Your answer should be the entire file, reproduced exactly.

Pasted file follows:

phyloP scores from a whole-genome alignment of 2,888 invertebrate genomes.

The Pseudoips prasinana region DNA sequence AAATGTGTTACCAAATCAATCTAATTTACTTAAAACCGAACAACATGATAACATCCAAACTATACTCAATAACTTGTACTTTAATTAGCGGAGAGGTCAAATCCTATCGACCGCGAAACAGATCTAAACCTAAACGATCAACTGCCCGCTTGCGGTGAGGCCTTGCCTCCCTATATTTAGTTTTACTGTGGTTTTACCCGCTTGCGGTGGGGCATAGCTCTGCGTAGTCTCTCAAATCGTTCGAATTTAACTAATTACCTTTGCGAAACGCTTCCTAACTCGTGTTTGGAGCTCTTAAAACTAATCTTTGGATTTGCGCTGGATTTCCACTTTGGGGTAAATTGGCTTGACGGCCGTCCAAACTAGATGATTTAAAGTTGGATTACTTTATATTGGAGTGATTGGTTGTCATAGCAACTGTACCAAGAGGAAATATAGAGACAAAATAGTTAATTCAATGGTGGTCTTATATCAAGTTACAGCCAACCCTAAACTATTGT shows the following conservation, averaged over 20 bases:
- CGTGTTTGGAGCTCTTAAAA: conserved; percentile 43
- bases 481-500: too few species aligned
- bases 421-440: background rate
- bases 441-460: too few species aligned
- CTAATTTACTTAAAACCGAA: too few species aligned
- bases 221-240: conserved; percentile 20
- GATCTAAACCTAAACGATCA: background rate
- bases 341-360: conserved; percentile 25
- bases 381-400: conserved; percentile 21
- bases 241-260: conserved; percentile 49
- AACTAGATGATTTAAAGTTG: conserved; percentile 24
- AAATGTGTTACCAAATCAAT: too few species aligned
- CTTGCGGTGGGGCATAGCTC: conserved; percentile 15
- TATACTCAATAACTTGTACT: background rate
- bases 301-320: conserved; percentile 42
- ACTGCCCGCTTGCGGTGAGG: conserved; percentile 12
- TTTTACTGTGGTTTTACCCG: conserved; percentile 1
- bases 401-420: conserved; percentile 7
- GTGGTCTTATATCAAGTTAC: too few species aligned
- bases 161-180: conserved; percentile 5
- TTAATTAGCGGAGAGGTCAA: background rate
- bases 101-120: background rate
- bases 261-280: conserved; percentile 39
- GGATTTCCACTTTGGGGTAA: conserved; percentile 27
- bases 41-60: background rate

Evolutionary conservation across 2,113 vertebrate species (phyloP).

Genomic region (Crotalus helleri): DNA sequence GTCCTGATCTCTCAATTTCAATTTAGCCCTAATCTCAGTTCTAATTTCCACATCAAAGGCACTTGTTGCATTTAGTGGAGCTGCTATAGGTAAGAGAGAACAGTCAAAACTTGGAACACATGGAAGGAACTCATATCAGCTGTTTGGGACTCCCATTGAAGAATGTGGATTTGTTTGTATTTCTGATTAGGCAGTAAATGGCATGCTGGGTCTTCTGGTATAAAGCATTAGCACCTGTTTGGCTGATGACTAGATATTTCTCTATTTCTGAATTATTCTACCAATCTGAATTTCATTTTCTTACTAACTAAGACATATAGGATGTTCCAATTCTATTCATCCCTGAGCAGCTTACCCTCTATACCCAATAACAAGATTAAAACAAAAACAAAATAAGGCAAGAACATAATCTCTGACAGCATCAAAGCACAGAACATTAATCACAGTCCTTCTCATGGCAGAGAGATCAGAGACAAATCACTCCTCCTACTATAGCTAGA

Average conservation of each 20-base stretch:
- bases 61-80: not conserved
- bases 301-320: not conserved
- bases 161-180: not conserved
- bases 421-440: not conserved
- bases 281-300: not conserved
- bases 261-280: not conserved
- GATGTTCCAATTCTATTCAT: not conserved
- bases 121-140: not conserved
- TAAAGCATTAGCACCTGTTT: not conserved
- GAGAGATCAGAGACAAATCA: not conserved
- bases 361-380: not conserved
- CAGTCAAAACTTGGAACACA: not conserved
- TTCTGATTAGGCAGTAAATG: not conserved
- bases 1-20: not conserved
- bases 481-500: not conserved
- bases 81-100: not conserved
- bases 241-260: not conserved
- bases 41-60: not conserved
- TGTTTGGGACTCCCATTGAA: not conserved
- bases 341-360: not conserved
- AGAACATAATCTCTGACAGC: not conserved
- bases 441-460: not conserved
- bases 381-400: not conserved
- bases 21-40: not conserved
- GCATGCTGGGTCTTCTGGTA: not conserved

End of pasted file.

phyloP scores from a whole-genome alignment of 2,888 invertebrate genomes.

The Pseudoips prasinana region DNA sequence AAATGTGTTACCAAATCAATCTAATTTACTTAAAACCGAACAACATGATAACATCCAAACTATACTCAATAACTTGTACTTTAATTAGCGGAGAGGTCAAATCCTATCGACCGCGAAACAGATCTAAACCTAAACGATCAACTGCCCGCTTGCGGTGAGGCCTTGCCTCCCTATATTTAGTTTTACTGTGGTTTTACCCGCTTGCGGTGGGGCATAGCTCTGCGTAGTCTCTCAAATCGTTCGAATTTAACTAATTACCTTTGCGAAACGCTTCCTAACTCGTGTTTGGAGCTCTTAAAACTAATCTTTGGATTTGCGCTGGATTTCCACTTTGGGGTAAATTGGCTTGACGGCCGTCCAAACTAGATGATTTAAAGTTGGATTACTTTATATTGGAGTGATTGGTTGTCATAGCAACTGTACCAAGAGGAAATATAGAGACAAAATAGTTAATTCAATGGTGGTCTTATATCAAGTTACAGCCAACCCTAAACTATTGT shows the following conservation, averaged over 20 bases:
- CGTGTTTGGAGCTCTTAAAA: conserved; percentile 43
- bases 481-500: too few species aligned
- bases 421-440: background rate
- bases 441-460: too few species aligned
- CTAATTTACTTAAAACCGAA: too few species aligned
- bases 221-240: conserved; percentile 20
- GATCTAAACCTAAACGATCA: background rate
- bases 341-360: conserved; percentile 25
- bases 381-400: conserved; percentile 21
- bases 241-260: conserved; percentile 49
- AACTAGATGATTTAAAGTTG: conserved; percentile 24
- AAATGTGTTACCAAATCAAT: too few species aligned
- CTTGCGGTGGGGCATAGCTC: conserved; percentile 15
- TATACTCAATAACTTGTACT: background rate
- bases 301-320: conserved; percentile 42
- ACTGCCCGCTTGCGGTGAGG: conserved; percentile 12
- TTTTACTGTGGTTTTACCCG: conserved; percentile 1
- bases 401-420: conserved; percentile 7
- GTGGTCTTATATCAAGTTAC: too few species aligned
- bases 161-180: conserved; percentile 5
- TTAATTAGCGGAGAGGTCAA: background rate
- bases 101-120: background rate
- bases 261-280: conserved; percentile 39
- GGATTTCCACTTTGGGGTAA: conserved; percentile 27
- bases 41-60: background rate

Evolutionary conservation across 2,113 vertebrate species (phyloP).

Genomic region (Crotalus helleri): DNA sequence GTCCTGATCTCTCAATTTCAATTTAGCCCTAATCTCAGTTCTAATTTCCACATCAAAGGCACTTGTTGCATTTAGTGGAGCTGCTATAGGTAAGAGAGAACAGTCAAAACTTGGAACACATGGAAGGAACTCATATCAGCTGTTTGGGACTCCCATTGAAGAATGTGGATTTGTTTGTATTTCTGATTAGGCAGTAAATGGCATGCTGGGTCTTCTGGTATAAAGCATTAGCACCTGTTTGGCTGATGACTAGATATTTCTCTATTTCTGAATTATTCTACCAATCTGAATTTCATTTTCTTACTAACTAAGACATATAGGATGTTCCAATTCTATTCATCCCTGAGCAGCTTACCCTCTATACCCAATAACAAGATTAAAACAAAAACAAAATAAGGCAAGAACATAATCTCTGACAGCATCAAAGCACAGAACATTAATCACAGTCCTTCTCATGGCAGAGAGATCAGAGACAAATCACTCCTCCTACTATAGCTAGA

Average conservation of each 20-base stretch:
- bases 61-80: not conserved
- bases 301-320: not conserved
- bases 161-180: not conserved
- bases 421-440: not conserved
- bases 281-300: not conserved
- bases 261-280: not conserved
- GATGTTCCAATTCTATTCAT: not conserved
- bases 121-140: not conserved
- TAAAGCATTAGCACCTGTTT: not conserved
- GAGAGATCAGAGACAAATCA: not conserved
- bases 361-380: not conserved
- CAGTCAAAACTTGGAACACA: not conserved
- TTCTGATTAGGCAGTAAATG: not conserved
- bases 1-20: not conserved
- bases 481-500: not conserved
- bases 81-100: not conserved
- bases 241-260: not conserved
- bases 41-60: not conserved
- TGTTTGGGACTCCCATTGAA: not conserved
- bases 341-360: not conserved
- AGAACATAATCTCTGACAGC: not conserved
- bases 441-460: not conserved
- bases 381-400: not conserved
- bases 21-40: not conserved
- GCATGCTGGGTCTTCTGGTA: not conserved